Richard Shaver didn't receive any attention for his rock books during his life. He has only gained any notoriety as an outsider artist after his death in 1975.
posted by filthy light thief (16 comments total) 69 users marked this as a favorite
 
Huh. I did not know that the superhero The Atom was named Ray Palmer the editor. Great post as usual.
posted by benzenedream at 11:35 PM on July 6


An odd bit of trivia concerning one of the other works mentioned (Bulwer-Lytton's "Vril: The Power of the Coming Race") is that probably the most lasting influence it has had was being responsible for the name of the UK's bouillon-like product Bovril.
posted by Nerd of the North at 12:38 AM on July 7 [8 favorites]


In 1932, Richard Sharpe Shaver was employed as a welder in a car factory. One day, his welding-gun began talking to him
...
It seems pretty clear that Richard Shaver suffered from some form of paranoid schizophrenia. He really did believe that his life was being controlled by unseen forces from deep underground caverns. He heard voices ...


Paranoid schizophrenia?

Welders are notoriously exposed to high levels of manganese fumes, and manganese is associated with a form of dementia, Lewy body dementia, which is misdiagnosed as psychosis as much as half the time.

But what really strikes me as strange is that, if manganese exposure was causing his delusions, then in fact, his life truly "was being controlled by unseen forces from deep underground caverns", since that's where metal ores come from.

Which means that his delusions can be construed as a factually correct message from his unconscious (couched in typically metaphorical terms) that he was being poisoned by metal fumes on the job.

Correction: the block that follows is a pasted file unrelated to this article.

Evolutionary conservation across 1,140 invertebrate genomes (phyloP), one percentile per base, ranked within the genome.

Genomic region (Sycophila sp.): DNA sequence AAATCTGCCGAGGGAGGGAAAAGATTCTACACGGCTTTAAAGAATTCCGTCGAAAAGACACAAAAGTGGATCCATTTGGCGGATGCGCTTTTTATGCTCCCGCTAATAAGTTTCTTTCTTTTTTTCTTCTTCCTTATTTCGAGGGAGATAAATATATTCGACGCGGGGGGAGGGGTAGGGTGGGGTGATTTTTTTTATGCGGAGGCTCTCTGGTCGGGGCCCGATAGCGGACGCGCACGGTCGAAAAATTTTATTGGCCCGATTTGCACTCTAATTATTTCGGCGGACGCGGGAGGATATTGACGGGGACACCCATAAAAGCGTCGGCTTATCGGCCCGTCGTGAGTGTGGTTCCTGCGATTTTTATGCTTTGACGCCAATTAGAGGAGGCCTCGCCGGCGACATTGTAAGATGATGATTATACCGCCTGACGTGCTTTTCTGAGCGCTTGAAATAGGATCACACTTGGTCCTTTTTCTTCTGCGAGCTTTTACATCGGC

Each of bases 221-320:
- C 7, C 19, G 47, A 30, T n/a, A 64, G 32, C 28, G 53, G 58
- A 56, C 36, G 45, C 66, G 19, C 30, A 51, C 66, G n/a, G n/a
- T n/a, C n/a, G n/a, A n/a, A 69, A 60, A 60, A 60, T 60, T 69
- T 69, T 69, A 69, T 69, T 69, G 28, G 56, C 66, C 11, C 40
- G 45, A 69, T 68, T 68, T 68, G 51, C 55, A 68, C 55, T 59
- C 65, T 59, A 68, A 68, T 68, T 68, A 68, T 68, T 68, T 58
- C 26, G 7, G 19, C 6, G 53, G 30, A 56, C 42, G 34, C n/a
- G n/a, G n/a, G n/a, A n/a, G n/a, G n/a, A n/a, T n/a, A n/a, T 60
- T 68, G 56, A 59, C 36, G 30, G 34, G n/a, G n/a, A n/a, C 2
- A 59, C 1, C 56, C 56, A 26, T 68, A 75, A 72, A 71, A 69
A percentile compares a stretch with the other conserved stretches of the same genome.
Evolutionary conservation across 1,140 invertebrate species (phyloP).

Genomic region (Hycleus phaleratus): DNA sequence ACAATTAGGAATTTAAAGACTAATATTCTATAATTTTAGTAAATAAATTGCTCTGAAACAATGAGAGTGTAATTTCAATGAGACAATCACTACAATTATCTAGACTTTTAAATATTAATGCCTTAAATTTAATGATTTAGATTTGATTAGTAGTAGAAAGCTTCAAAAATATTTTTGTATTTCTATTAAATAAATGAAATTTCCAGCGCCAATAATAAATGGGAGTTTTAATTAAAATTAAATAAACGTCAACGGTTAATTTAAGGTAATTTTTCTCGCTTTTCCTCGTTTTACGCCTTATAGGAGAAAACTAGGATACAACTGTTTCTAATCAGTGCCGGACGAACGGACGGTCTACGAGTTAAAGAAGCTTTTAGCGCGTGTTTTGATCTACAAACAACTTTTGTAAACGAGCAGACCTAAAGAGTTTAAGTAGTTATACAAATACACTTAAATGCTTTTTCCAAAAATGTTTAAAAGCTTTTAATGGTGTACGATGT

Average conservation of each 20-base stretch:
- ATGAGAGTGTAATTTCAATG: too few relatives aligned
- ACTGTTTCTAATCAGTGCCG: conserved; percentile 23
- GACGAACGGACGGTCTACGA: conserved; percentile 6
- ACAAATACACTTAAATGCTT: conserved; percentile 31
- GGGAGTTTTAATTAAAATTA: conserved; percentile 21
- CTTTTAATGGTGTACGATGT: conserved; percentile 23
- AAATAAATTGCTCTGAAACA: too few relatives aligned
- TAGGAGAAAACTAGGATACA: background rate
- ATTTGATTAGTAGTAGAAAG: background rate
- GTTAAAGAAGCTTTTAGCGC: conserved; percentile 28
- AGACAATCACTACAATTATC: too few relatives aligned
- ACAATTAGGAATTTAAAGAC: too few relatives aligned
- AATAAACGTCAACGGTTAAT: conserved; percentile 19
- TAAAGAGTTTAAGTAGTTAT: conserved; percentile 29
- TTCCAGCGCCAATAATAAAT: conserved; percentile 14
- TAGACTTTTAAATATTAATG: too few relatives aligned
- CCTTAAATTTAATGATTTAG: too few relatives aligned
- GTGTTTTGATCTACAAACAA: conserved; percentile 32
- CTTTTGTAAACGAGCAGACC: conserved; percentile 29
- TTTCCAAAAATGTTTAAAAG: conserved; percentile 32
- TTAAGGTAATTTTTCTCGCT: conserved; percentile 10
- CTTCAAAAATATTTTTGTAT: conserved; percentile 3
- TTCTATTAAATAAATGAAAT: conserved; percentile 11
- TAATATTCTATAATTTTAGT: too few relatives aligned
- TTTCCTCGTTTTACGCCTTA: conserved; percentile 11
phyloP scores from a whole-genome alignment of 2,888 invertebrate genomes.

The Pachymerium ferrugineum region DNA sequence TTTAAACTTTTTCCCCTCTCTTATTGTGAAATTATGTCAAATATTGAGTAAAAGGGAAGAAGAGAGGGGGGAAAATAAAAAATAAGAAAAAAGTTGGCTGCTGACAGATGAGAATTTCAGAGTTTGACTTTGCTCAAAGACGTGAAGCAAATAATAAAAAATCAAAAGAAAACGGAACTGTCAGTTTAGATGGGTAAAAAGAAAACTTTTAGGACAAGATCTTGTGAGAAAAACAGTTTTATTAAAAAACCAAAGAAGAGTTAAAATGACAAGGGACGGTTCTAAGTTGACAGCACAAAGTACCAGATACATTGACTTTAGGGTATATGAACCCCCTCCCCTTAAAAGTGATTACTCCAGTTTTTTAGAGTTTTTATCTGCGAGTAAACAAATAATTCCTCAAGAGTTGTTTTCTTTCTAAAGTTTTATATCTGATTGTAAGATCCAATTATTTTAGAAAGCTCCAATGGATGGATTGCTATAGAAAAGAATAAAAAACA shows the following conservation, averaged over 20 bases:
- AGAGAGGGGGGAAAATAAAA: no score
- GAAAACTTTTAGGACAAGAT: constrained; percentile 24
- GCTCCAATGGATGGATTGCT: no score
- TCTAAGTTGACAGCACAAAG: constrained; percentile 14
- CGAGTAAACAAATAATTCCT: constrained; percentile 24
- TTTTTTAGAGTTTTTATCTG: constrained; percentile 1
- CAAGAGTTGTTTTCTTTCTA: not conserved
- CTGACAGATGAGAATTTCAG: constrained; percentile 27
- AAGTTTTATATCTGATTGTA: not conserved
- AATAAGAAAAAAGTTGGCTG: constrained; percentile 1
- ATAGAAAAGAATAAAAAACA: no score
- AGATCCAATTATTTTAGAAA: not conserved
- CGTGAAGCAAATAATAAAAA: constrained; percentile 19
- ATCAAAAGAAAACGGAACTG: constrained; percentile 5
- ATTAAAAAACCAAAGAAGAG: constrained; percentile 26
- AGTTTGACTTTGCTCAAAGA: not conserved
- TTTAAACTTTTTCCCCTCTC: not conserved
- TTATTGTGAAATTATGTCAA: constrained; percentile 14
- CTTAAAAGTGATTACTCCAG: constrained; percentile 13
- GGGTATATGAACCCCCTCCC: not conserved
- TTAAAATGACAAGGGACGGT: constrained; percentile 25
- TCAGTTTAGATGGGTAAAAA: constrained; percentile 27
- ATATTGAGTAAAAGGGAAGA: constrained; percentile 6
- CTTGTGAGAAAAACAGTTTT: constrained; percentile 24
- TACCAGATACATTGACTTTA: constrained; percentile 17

posted by jamjam at 12:41 AM on July 7 [98 favorites]


"was being controlled by unseen forces from deep underground caverns", since that's where metal ores come from.

Echo-gnomics?
posted by sebastienbailard at 2:38 AM on July 7 [9 favorites]


jamjam: That's a totally S-Town explanation, and feels intuitively true.
posted by hippybear at 3:51 AM on July 7 [2 favorites]


Shaver Mystery has been my jam of late. If you have any interest in fringe/saucerian literature of the 60s, then it's worth doing a dive into the Shaver Mystery. This stuff is sort of an ur-text when it comes to the fringe and you can see how aspects of it wormed their way into "modern" conspiracy theory (chemtrails, Hollow Earth, ancient aliens, etc).
posted by robocop is bleeding at 4:59 AM on July 7 [2 favorites]


My browser is telling me I've already clicked that Wikipedia link yet I have no recollection of doing so or who Mr. Shaver was.

Now I'm a little worried.
posted by tommasz at 5:31 AM on July 7 [7 favorites]


I'd heard of the Dero because Jack Womack wrote (a mention of) them into Elvissey.
posted by Catblack at 5:49 AM on July 7 [1 favorite]


I first came to Shaver while in university when I read about someone trying to sell Shaver's writing shack and some of his original rock books. I'd never heard of him but as soon as I began to dip my toe into that world I was hooked.